How To Tell if Tiger Eye Stone Is Real (5 Tips For Beginners)

Tiger’s eye is a very popular stone.

It has beautiful banding that looks three dimensional and seems to dance in the light.

Commonly used in jewelry and decorative pieces, it has also been used in many different cultures as talismans for protection, luck, and bravery.

If you are on the lookout for this gorgeous stone, you want to make sure that what you find is actually a genuine tiger’s eye.

How To Tell if Tiger Eye Stone Is Real

What Is Tiger Eye Stone?

Tiger’s eye is a relatively rare stone.

It is found most commonly in South Africa, although it has been known to make appearances in Mexico, Australia, India, and the U.S.

It is primarily an amber stone with banding of dark brown and golden yellow.

When polished, it displays prominent striations reminiscent of a cat’s eye that appears to move in the light.

It is actually composed of asbestos that is altered by iron oxide inside and then replaced by silica, all inside of quartz.

This contamination is what creates the cat’s eye look.

It has come to be an incredibly popular stone, especially for jewelry.

Identifying tiger’s eye

Tiger’s eye is a very unique stone that is generally pretty easy to identify.

However, it can be confused with other stones that may be synthetic or dyed, so here are some simple ways to ensure that what you have is, indeed, tiger’s eye.

What color is it?

As stated above, tiger’s eye is generally mostly an amber color with dark brown and golden banding.

However, the color can vary in some cases.

Tiger’s eye can range from dark brown to light brown, usually with a reddish tint.

This is due to the high amount of iron oxide, which produces that rusty, reddish-brown color. 

Does it have the “cat’s eye”?

The most distinctive feature of a tiger’s eye is the “cat’s eye”, which is a unique banding that mimics the vertical pupil in a cat’s eye; hence, the name “tiger’s eye”.

This cat’s eye look is also called a chatoyancy.

The chatoyancy produces a very unusual transparent look, even though the stone is opaque.

This is why the banding seems to move or dance when moved under a light.

However, if you have a raw piece of tiger’s eye, the chatoyancy may not be very prominent.

You can check the chatoyancy by shining a light underneath it, which will cause the banding to shine through.

How is the luster?

“Luster” refers to how light is reflected off a stone.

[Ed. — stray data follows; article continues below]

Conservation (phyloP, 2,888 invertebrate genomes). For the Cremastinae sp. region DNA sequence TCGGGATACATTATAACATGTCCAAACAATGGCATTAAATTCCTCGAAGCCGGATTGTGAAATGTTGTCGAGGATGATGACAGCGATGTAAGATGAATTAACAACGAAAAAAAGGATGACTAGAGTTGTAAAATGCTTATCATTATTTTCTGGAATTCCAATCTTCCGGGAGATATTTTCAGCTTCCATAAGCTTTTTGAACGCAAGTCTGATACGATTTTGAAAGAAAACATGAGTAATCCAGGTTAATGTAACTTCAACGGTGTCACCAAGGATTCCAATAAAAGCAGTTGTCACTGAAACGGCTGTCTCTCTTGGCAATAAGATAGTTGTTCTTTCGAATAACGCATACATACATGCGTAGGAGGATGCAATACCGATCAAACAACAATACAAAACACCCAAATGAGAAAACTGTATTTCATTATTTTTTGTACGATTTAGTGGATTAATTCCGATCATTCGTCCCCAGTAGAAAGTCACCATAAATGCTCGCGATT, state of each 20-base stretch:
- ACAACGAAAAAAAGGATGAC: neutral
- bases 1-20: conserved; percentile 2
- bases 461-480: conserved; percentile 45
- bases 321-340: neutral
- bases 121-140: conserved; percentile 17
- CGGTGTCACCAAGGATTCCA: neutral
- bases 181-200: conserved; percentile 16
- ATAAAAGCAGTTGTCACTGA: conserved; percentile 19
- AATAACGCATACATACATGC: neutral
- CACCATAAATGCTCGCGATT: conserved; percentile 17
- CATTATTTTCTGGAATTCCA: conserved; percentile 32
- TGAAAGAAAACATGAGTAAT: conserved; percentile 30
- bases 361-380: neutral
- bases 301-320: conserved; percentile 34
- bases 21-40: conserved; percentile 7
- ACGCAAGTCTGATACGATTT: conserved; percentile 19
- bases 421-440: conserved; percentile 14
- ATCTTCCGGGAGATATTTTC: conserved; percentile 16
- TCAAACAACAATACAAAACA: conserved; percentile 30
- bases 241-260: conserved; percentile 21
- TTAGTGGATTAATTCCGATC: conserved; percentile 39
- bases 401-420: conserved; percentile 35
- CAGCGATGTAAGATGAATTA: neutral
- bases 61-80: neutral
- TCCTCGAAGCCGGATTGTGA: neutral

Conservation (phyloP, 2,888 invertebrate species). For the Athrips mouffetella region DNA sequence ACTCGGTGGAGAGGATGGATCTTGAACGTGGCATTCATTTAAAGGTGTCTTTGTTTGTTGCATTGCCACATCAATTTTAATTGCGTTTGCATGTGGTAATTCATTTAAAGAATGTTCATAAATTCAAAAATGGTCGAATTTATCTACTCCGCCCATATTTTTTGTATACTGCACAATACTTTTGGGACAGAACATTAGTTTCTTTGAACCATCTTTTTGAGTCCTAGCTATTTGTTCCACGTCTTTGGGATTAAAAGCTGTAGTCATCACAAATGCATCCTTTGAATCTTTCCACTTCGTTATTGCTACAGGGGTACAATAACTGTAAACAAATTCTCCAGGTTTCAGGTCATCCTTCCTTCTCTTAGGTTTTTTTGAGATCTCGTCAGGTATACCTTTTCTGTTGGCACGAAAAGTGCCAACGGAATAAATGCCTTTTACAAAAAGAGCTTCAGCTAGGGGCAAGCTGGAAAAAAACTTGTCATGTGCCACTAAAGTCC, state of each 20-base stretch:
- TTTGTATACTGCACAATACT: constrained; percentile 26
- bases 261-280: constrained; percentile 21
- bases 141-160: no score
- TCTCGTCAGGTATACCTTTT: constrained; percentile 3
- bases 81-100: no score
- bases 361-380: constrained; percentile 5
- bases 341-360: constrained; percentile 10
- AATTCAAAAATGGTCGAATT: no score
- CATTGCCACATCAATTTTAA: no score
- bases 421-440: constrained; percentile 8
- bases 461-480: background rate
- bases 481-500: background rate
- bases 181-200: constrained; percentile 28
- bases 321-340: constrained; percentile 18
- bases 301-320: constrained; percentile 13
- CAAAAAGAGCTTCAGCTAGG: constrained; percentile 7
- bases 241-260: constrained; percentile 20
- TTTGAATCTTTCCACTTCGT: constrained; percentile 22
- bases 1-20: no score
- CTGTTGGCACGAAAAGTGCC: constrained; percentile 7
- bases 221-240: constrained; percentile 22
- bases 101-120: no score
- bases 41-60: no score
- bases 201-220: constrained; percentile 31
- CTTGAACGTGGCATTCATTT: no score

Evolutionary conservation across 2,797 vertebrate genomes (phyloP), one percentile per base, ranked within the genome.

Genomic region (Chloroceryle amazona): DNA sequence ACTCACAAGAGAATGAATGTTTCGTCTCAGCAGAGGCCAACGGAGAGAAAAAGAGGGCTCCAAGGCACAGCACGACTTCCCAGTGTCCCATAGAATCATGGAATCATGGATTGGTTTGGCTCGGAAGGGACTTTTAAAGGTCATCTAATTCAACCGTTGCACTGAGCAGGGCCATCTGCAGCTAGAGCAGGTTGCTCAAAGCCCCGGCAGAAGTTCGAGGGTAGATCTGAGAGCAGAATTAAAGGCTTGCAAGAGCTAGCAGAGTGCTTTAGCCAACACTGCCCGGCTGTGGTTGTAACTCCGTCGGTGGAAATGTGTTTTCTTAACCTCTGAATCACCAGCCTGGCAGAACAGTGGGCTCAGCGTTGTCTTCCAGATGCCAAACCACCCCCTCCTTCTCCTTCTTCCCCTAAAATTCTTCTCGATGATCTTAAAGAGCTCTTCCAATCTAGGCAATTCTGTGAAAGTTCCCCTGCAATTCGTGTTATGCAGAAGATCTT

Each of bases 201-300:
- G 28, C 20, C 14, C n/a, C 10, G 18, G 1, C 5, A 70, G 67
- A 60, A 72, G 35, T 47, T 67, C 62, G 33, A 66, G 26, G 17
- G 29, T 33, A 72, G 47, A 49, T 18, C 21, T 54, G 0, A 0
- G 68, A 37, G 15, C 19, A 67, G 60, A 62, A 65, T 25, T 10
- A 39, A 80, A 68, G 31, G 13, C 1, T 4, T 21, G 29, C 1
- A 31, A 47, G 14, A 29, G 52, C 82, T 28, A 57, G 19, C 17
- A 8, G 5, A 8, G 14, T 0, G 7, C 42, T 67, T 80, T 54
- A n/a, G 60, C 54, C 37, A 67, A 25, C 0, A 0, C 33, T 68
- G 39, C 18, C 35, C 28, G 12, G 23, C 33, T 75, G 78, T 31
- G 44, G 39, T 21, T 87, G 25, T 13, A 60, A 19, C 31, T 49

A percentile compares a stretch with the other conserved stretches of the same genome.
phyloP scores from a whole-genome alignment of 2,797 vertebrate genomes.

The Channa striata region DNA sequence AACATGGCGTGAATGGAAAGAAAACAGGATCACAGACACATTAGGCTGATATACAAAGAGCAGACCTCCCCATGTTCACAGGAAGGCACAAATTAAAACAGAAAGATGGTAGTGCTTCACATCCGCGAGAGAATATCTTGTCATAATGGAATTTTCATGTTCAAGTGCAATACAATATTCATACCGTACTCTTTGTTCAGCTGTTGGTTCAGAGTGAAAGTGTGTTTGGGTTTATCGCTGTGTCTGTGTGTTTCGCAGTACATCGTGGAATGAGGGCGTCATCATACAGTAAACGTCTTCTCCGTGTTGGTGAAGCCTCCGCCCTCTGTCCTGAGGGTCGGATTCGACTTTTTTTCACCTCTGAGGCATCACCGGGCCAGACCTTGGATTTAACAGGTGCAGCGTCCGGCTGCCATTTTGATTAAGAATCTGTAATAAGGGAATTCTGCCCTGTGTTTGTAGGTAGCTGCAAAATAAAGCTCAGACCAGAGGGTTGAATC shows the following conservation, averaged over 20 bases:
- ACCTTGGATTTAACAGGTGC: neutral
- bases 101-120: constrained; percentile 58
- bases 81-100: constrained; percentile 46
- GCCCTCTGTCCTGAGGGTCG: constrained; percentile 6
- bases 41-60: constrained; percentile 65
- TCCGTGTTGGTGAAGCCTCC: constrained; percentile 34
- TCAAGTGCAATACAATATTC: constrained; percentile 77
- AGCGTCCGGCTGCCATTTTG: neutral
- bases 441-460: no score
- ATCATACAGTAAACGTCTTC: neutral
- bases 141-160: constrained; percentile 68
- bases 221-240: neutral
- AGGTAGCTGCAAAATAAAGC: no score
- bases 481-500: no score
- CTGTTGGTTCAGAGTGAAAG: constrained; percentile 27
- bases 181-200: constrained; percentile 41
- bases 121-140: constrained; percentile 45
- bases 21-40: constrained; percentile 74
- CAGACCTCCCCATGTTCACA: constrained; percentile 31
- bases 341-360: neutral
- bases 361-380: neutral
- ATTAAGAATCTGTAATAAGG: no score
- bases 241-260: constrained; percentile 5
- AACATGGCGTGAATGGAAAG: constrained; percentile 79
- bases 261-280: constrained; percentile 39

When polished correctly, tiger’s eye has a very unique, silky luster, thanks to the silica inclusions; it should almost have a glass-like shine.

When directly under a light, the luster should turn to a silvery gloss.

In order to best polish the stone, it must be cut and cleaned in the direction of the fibers.

If it is incorrectly cleaned or polished and when in its raw form, the luster is very dull.

This is why it can be difficult to determine whether or not it’s a tiger’s eye when it is just pulled out of the earth.

What is the hardness?

The MOHS scale helps you determine the hardness of a stone.

The scale goes from one to ten, so the lower a stone is on the scale, the softer it is, and vice versa.

Since tiger’s eye is a type of quartz, it is a seven on the MOHS hardness scale.

Luckily, it is very easy to test a stone’s hardness.

A material will not be scratched by anything lower on the scale, but it will be scratched by something higher on the scale.

A simple way to test with any kind of quartz is to see if it’ll scratch glass, since glass is lower on the MOHS scale.

Then, you can see if something higher up on the hardness scale is able to scratch the tiger’s eye.

An emery board (or nail file) is higher up, so if that scratches your stone, then there’s a good chance that it’s a genuine tiger’s eye.

Is it magnetic?

This can seem like a strange test, considering that gemstones are not typically magnetic.

However, one of the inclusions in tiger’s eye is hematite, which is the iron oxide present in the stone.

Since iron is magnetic, tiger’s eye often is, as well.

Of course, its magnetic strength depends on how much hematite is in the stone, so the attraction can vary.

But, all tiger’s eye has at least some magnetic response, so if nothing happens when held up to a magnet, your tiger’s eye may not be genuine.

Remember, it’s always important to identify your stone

Tiger’s eye stones are rare, unique, and beautiful, which means that they are generally pretty expensive.

Because of this, you want to ensure that your tiger’s eye is genuine and not a different stone.

Despite its uniqueness, there are other stones that can sometimes be confused with tiger’s eye, such as the hawk’s eye stone.

Hawk’s eye is actually a precursor to tiger’s eye, which retains its cobalt-blue color.

It is equally as beautiful and also has the cat’s eye banding, but the asbestos has not fully oxidized, which keeps it blue instead of reddish brown.

Some other chatoyant stones are chrysoberyl and apatite.

So, you can’t just rely on the cat’s eye feature to ensure that you have a tiger’s eye; you must also look at the color.

You should also be sure that what you have is tiger’s eye so that you can care for it properly.

Although quartz-based stones are pretty hard and not easily damaged, it is important to understand proper care so that your stone can keep its beauty and luster.

Cleaning your tiger’s eye can be done with warm water with or without dissolved sea salt and a soft washcloth.

Avoid using anything abrasive like steel wool, or even the backside of a sponge.

You can also purchase a stone polishing kit to help you keep your stone as lustrous as possible.

Tiger’s eye is very special.

You always want to ensure that what you have is genuine, so that you can provide proper care to this ancient and beautiful stone.

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How To Tell if Tiger Eye Stone Is Real